Vincent Phamvan, owner of recently launched Nashville career coaching company Vyten, is no stranger to the challenges of starting a career in a withering economy, having graduated from college during a recession in 2009.
"I think even for the Class of 2020, it's worse than the Class of 2009," Phamvan told The Tennessean in a phone interview. "The dichotomy of going to college in one of the best economies and then months before graduation have it turn into one of the worst economic crises in decades — I don't think anybody could have expected that type of an extreme change."
The rising number of unemployed Americans wasn't the only blow for college students looking to join the labor market. Internships, a typical gateway for college students and entry-level workers to gain experience in their chosen field, also were hit hard — between March 1 and April 9, the volume of new internships posted on LinkedIn's job listing platform dropped by about 60%, according to the company.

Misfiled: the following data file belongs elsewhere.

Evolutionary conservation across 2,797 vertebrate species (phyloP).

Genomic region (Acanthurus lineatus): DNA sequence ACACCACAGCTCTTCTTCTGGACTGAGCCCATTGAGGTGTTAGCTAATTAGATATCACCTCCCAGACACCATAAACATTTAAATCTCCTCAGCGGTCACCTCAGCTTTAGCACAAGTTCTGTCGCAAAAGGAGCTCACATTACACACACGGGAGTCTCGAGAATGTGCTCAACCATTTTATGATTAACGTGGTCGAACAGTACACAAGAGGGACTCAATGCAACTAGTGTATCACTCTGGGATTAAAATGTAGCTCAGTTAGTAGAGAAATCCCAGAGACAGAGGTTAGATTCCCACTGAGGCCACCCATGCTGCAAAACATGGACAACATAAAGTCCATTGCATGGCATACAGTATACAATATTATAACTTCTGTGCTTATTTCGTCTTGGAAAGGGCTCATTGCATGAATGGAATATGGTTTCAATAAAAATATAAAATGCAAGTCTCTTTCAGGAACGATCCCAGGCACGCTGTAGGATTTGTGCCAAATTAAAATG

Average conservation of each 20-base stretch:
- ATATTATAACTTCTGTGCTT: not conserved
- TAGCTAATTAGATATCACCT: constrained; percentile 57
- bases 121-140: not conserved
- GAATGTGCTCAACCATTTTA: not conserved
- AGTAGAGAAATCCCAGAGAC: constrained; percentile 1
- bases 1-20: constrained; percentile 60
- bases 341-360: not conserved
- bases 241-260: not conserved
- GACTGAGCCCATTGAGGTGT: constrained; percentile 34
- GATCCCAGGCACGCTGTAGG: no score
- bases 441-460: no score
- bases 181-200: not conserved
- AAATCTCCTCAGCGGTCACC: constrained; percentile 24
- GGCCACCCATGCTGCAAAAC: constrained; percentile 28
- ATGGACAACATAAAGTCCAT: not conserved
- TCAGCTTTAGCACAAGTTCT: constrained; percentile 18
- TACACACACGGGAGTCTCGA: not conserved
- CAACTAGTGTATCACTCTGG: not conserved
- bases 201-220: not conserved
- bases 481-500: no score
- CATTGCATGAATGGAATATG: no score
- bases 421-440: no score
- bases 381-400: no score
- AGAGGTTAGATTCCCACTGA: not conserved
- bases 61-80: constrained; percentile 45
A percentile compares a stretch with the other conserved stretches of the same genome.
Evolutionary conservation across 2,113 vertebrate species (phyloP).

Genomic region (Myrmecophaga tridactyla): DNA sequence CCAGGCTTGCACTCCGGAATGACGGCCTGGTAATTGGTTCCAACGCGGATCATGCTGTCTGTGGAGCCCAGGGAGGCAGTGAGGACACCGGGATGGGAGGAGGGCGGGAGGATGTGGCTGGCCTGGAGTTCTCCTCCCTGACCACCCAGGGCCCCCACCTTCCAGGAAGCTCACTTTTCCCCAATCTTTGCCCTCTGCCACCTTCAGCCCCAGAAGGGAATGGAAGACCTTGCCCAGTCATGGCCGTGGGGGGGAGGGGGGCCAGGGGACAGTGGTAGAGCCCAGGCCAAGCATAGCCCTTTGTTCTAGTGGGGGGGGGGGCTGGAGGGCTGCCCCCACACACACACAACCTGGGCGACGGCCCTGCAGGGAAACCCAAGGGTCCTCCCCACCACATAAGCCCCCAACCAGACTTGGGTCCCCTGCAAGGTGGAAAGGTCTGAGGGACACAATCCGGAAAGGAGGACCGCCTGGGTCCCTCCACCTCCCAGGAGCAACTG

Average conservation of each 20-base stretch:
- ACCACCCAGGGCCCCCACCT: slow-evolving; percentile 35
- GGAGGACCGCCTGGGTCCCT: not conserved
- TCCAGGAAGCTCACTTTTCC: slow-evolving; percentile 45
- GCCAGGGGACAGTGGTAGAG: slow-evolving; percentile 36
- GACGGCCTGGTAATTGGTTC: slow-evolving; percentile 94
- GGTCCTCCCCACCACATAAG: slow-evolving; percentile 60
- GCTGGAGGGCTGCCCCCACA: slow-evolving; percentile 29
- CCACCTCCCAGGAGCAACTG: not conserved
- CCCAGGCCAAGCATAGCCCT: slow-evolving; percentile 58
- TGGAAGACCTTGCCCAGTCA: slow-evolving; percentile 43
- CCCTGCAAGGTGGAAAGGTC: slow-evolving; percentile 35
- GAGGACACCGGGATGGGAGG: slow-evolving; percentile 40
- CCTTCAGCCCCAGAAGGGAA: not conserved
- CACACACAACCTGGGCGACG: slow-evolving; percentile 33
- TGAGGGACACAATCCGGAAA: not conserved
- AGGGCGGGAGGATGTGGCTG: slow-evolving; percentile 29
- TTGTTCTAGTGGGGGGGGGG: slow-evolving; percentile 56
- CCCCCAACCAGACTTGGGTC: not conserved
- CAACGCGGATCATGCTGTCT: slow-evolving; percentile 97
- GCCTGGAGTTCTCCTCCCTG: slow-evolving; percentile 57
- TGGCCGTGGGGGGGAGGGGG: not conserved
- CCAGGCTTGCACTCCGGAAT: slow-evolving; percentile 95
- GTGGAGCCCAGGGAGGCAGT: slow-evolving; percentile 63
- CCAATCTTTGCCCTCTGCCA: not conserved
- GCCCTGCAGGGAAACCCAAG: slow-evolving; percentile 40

Devin Wilkinson, a junior at the University of Tennessee at Knoxville, was slated for an internship with a bank holding company in a Knoxville office, where he would focus on portfolio and relationship management. Due to COVID-19, the internship became a remote position working for an office based in Minneapolis.
Wilkinson, a finance major, said his career plans haven't changed, and he views the shift as a learning experience and an opportunity to build his virtual communication skills.
"I was one of the fortunate ones that (my internship) didn't get canceled," he said in a video interview. "I know a lot of people had their internships canceled."